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Crop residue management

Quick facts

  • Target corn residue harvest in fields that you’ll be planting corn in next year.

  • Rotate residue harvest among fields so you don’t remove residue from the same field every year.

  • Reduce tillage following residue harvest.

  • To add carbon back to the soil, use manure instead of or in addition to commercial fertilizer.

  • Consider winter cover crops. Roots from winter cover crops are extremely effective at scavenging residual soil nitrate and adding carbon to the soil. This is especially important following dry years when uptake of nitrogen by the corn crop is lower than normal.

Most growers incorporate corn residue into the soil with tillage or leave it on the soil surface.

However, some livestock producers harvest corn residue for use as feed and bedding. There’s also interest in using corn residue for biofuel production in order to reduce reliance on fossil fuels.

However, regularly harvesting all of a field’s corn residue and not returning other sources of carbon to the soil will reduce soil organic carbon and, ultimately, soil productivity.

It’s important to balance short-term economics with long-term sustainability. When removing residue, use common sense to preserve soil organic matter and protect against erosion.

Soil organic matter


Sustainably harvesting corn residue

The amount of corn residue growers can sustainably harvest without supplemental carbon – such as manure, sewage sludge, perennials or cover crops – depends on the crop rotation and tillage system.

How much residue you can harvest

On average, retain the amount of corn residue shown in Table 1 and Figure 1 to maintain soil organic carbon and protect against water and wind erosion in the Corn Belt.

However, note the amount of corn residue needed to protect against soil erosion is less than the amount needed to maintain soil organic carbon levels.

Table 1 shows the amount of corn residue amount you can harvest for various crop rotations, tillage systems and yield levels – all while maintaining soil organic carbon levels and protecting against water and wind erosion.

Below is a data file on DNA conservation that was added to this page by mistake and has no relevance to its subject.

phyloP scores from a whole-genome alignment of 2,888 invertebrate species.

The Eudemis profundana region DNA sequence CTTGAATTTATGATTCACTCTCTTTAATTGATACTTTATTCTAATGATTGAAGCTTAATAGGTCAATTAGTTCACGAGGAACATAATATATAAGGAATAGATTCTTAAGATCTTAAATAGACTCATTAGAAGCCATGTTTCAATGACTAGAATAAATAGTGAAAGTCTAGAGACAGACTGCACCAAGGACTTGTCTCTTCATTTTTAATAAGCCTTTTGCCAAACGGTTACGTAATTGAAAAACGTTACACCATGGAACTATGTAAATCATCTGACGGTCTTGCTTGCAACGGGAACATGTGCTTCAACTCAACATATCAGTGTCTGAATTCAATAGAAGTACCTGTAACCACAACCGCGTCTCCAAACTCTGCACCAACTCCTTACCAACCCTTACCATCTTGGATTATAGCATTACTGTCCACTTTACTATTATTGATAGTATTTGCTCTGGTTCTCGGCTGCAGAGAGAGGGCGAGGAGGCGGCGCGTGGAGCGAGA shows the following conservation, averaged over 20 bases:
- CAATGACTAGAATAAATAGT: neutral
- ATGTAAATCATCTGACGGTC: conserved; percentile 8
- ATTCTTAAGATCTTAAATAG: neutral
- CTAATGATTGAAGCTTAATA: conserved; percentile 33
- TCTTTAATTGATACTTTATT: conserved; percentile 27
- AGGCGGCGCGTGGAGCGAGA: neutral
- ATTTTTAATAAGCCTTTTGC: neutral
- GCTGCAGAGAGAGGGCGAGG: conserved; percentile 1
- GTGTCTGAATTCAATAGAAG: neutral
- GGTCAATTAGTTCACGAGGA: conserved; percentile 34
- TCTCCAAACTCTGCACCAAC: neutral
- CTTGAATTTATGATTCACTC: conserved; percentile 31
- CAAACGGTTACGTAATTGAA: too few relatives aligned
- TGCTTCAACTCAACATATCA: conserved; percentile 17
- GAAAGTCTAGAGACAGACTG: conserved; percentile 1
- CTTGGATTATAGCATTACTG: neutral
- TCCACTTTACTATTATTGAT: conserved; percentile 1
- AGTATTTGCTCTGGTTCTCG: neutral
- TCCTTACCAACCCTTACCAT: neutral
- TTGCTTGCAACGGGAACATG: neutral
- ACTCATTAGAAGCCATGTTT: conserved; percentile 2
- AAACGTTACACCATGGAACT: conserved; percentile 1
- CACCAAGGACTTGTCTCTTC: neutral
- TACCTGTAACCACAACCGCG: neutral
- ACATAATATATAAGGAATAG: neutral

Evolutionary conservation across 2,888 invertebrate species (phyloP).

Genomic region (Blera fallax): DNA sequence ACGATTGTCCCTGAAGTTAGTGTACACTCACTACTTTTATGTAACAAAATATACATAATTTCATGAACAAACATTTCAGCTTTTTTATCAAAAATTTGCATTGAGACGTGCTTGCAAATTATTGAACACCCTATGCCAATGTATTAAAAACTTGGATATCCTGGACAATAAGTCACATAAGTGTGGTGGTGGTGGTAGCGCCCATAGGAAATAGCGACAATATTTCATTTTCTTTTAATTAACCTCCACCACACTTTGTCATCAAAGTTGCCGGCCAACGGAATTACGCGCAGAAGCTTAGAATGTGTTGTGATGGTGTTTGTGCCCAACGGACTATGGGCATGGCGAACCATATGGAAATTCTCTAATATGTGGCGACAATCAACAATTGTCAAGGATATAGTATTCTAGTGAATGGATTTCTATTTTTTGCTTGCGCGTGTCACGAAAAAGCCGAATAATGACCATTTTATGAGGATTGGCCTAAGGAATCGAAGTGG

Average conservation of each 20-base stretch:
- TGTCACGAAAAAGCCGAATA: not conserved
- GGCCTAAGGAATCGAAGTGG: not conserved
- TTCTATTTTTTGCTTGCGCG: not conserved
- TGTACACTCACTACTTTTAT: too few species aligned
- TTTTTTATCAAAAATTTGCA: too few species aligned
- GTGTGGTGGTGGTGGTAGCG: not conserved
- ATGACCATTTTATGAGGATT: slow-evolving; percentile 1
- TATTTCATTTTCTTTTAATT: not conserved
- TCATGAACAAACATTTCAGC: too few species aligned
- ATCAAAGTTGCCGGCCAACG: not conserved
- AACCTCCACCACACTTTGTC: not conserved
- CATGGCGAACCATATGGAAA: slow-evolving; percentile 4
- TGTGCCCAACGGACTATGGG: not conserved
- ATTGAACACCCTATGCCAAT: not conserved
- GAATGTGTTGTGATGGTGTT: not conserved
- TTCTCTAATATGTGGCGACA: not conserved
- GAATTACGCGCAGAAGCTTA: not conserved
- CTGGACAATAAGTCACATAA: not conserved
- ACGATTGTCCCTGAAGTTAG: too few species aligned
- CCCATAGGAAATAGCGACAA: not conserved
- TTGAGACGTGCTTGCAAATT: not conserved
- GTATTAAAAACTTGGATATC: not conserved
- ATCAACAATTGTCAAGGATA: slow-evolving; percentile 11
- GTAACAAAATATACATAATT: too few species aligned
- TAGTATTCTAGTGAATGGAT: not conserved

Table 1: Maximum amount of corn residue to maintain soil productivity

Corn grain yield Corn residue yield Continuous corn: Moldboard plow Continuous corn: Conservation tillage* Corn-soybean rotation: Moldboard plow Corn-soybean rotation: Conservation tillage
125 bushels per acre 4.4 bales per acre 0 bales per acre 0.5 bales per acre 0 bales per acre 0 bales per acre
150 bushels per acre 5.3 bales per acre 0 bales per acre 1.3 bales per acre 0 bales per acre 0 bales per acre
175 bushels per acre 6.2 bales per acre 0.4 bales per acre 2.2 bales per acre 0 bales per acre 0.2 bales per acre
200 bushels per acre 7 bales per acre 1.3 bales per acre 3.1 bales per acre 0 bales per acre 1.1 bales per acre
225 bushels per acre 7.9 bales per acre 2.2 bales per acre 4 bales per acre 0 bales per acre 2 bales per acre
250 bushels per acre 8.8 bales per acre 3 bales per acre 4.8 bales per acre 0 bales per acre 2.8 bales per acre

*A tillage system with at least 30 percent surface residue coverage after planting.

Table derived from Johnson et al. Notes:

  • Corn grain yield (bushels per acre) reported at 15.5 percent moisture.

  • Residue harvest (bales per acre) across all systems assumes dry residue and 1,200-pound round bales.

  • Residue harvest (bales per acre) across all tillage and rotations assumes no organic inputs, such as manure to the soil.

Factors that affect harvest amounts


Cost of removing residue

While corn varieties, soil fertility, growing conditions and yield can affect the nutrient value of corn residue, any form of residue removal will remove nutrients from the field.

Eventually, growers would need to replace these nutrients to maintain soil productivity. Corn residue is a source of many nutrients, including nitrogen, phosphorus, potassium, calcium, sulfur, magnesium, copper, manganese and zinc.


Corn cob removal

Corn cobs are quickly becoming recognized as an important feedstock for ethanol and gasification plants.


Jodi DeJong-Hughes, Extension educator and Jeff Coulter, Extension agronomist

Reviewed in 2021

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